- Last Updated on Wednesday, 14 May 2014 11:27
- Published on Wednesday, 14 May 2014 11:27
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Westmoreland County Supervisor Larry Roberson informed the CB Town Council that the county supervisors would meet on Monday. He said that like everyone else, the county’s planning to raise taxes. “The county is looking at a $0.04 per $100 increase” (in real estate taxes).
Roberson said the county will hold their public hearing on the matter but will drag it out until the last possible moment. The county, like the town, has advertised high at $0.04; however, they can come down from that.
The county is waiting for the state to release their budget, which could have an impact on the amount of increase the county charges.
Roberson explained that the Northern Neck (NN) is “at the end of the line” for federal and state funding. He said this poses a problem to NN residents because when federal and state spending is cut, the area is left with mandated programs that must be funded by the localities; that raises citizens’ taxes.
Roberson said that the county is looking at mandates to raise funding to Social Services and the Juvenile Detention Center, just to name two.
CB Councilwoman Linda Brubaker asked Roberson if the Northern Neck Regional Jail is funded by the county or only by money received from federal funding. Roberson explained that because the jail has many leftover beds, the feds do put prisoners there, which opens up funding for the jail. Roberson did confirm that counties contribute, but most of the funding comes from these federal prisoners, and all that money must stay at the jail and cannot be distributed to the counties that contribute.
The Town of Colonial Beach has already advertised and has set a public hearing to raise real estate taxes, water and sewer fees and to reinstate the boat tax.
The town is advertising:
Reinstating the town’s boat tax by increasing it from $0.01 to $1.39 per $100 in value
Raising sewer usage rates by $25.00 per quarter
Raising water connection fees by $1,000
Raising real estate tax by $0.23 per $100 of value.
Currently, residents of Colonial Beach pay $0.58 per $100 of value.
During the May 8 council meeting, Colonial Beach resident and wife of Councilman Jim Chiarello, Glenda Chiarello, spoke to council calculating the tax on what she believes to be the average value of homes in Colonial Beach. Mrs. Chiarello told the council that they need to let people know just what $0.23 means in dollars per year. Originally, council discussed a $0.25 real estate tax increase, but currently, they are advertising $0.23.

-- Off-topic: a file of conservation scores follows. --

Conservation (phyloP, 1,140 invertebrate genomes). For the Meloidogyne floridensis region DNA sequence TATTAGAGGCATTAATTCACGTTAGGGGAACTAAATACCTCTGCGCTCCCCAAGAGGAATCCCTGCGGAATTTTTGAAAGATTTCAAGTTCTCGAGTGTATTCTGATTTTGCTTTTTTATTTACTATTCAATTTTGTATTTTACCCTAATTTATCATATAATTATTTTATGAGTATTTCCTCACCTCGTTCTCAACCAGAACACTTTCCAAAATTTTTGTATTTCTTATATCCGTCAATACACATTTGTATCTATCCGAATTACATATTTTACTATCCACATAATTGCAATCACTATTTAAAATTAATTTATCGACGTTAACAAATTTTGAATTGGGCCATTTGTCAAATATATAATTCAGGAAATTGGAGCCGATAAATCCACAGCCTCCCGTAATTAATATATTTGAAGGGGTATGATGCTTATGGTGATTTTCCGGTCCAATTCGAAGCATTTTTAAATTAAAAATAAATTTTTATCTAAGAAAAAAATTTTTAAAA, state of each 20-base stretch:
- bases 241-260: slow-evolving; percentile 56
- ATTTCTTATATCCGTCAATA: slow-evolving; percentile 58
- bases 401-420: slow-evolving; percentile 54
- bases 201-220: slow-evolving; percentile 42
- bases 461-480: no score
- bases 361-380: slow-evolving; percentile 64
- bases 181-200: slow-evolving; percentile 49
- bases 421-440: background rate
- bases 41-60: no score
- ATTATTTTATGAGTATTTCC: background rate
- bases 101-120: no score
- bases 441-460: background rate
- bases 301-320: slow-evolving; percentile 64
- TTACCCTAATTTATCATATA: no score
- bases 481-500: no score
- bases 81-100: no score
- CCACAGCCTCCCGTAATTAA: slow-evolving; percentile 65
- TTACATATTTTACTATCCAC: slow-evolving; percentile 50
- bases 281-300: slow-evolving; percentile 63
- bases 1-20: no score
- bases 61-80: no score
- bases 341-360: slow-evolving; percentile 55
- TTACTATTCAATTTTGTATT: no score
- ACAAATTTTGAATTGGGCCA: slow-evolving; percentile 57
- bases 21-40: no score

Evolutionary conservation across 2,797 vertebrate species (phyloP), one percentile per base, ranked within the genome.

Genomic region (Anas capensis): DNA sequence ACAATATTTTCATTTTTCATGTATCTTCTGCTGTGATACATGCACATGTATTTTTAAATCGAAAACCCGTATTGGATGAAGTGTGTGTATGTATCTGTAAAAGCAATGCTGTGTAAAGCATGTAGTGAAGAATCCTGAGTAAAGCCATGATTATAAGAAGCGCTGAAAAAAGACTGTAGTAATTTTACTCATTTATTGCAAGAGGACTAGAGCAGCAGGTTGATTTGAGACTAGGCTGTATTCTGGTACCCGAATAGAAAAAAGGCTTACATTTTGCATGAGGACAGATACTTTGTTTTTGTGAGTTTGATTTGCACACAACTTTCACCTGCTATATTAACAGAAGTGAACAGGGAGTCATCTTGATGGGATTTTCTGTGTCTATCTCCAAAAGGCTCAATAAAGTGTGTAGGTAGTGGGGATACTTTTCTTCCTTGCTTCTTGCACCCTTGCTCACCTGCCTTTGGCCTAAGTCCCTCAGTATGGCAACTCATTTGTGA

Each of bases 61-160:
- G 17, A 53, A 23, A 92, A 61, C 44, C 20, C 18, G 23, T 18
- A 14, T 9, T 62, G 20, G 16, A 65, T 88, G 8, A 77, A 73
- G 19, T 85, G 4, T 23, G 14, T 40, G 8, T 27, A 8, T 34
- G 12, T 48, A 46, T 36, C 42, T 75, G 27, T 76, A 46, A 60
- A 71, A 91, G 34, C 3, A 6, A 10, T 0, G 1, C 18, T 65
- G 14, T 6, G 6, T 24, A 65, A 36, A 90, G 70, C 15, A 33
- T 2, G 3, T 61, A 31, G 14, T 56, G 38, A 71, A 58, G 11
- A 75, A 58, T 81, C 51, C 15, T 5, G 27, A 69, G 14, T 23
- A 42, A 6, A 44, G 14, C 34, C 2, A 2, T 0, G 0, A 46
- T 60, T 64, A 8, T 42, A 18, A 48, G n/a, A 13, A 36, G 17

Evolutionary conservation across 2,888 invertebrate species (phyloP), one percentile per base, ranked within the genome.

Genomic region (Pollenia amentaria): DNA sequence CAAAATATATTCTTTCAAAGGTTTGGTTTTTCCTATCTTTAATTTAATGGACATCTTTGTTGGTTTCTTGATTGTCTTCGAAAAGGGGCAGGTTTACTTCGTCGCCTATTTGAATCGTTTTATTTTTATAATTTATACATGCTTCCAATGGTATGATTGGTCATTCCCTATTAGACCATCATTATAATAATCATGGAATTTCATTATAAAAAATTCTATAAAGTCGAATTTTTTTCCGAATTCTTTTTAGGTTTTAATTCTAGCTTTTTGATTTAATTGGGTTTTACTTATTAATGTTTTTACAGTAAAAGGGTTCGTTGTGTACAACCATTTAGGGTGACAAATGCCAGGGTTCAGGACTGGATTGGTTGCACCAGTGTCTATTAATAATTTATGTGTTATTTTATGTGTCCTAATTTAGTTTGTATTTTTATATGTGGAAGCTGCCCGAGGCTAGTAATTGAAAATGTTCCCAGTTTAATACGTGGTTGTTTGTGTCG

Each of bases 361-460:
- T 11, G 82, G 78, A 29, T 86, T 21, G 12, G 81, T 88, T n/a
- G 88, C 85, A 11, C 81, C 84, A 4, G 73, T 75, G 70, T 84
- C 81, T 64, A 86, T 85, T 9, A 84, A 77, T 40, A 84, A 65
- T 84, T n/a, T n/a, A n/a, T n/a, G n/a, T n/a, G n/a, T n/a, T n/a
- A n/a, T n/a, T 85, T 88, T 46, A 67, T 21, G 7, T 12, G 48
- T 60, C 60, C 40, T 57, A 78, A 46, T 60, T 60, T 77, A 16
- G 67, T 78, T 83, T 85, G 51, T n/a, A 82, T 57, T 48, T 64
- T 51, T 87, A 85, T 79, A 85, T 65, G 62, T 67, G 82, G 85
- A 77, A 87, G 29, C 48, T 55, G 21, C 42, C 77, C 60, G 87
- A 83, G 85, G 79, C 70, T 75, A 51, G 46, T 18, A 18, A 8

“The proposed $0.25 increase equates to a 43% increase.” Mrs. Chiarello said she researched on the Internet to find that the average home assessment in Colonial Beach is about $250,000. Using that figure, she calculates about a $625 per year increase in real estate tax, if the full increase is implemented.
Mrs. Chiarello said she thinks the council needs to be more clear on how they announce the tax increase and explain how it equates to the amount of taxes citizens will pay, before the public hearing, if the proposed increase is implemented.
Mrs. Chiarello pointed out that although some senior citizens can receive a discount, they must be below the poverty level. She said there are a lot of senior citizens on fixed incomes that don’t fall under the poverty line but will have to bear the burden of the increased real estate taxes, which Mrs. Chiarello believes will be personally and economically devastating.
Mrs. Chiarello said she does not envy the council’s job, but feels there is going to be a little bit of compromise. “The town’s needs are going to have to give a little; the school’s needs are going to have to give considerably; and the citizens are going to have to give. I know there is going to have to be a tax increase, but add $0.04 to what you are already talking about, and do the math and think about what people can handle. There’s just so much we can handle.”
The council has justified their proposed tax in the following manner:
The school system is currently asking for money to relocate the elementary students, perform repairs to the high school on First St. and for their operating budget. The council has decided and passed a resolution to handle the first two items by taking out a $1.2 million bond. The town will also add to that figure in the bond to take care of some town repairs and capital improvements. The town’s exact figures have not been fully identified.
The council is confident that with the amount of real estate in Colonial Beach, every penny of real estate tax equates to roughly $45,000 in revenue for the town. If the council takes out a $2 million bond to cover the school’s moving expenses, high school repairs and the town’s needs, the estimated payments on the bond will run the town about $160,000 per year to pay off. Council attributes $0.03 of the proposed real estate tax increase to that bond payment.
The other $0.20 is attributed to the council’s need to fully fund what the school is asking for in their operational budget. The school is asking the town to give them $2,530,704. Based on state-mandated calculation, the town is only obligated to give the school $1,532,321; this is a difference of $998,383.
According to calculations, an additional $0.20 increase in real estate will generate $900,000 in additional revenue.
With both the town and county proposing increases to real estate, citizens of Colonial Beach need to speak out and voice their opinions at the public hearing, scheduled for Wednesday, May 21, at 6 p.m. at the town meeting room, located next to the library on Washington Ave.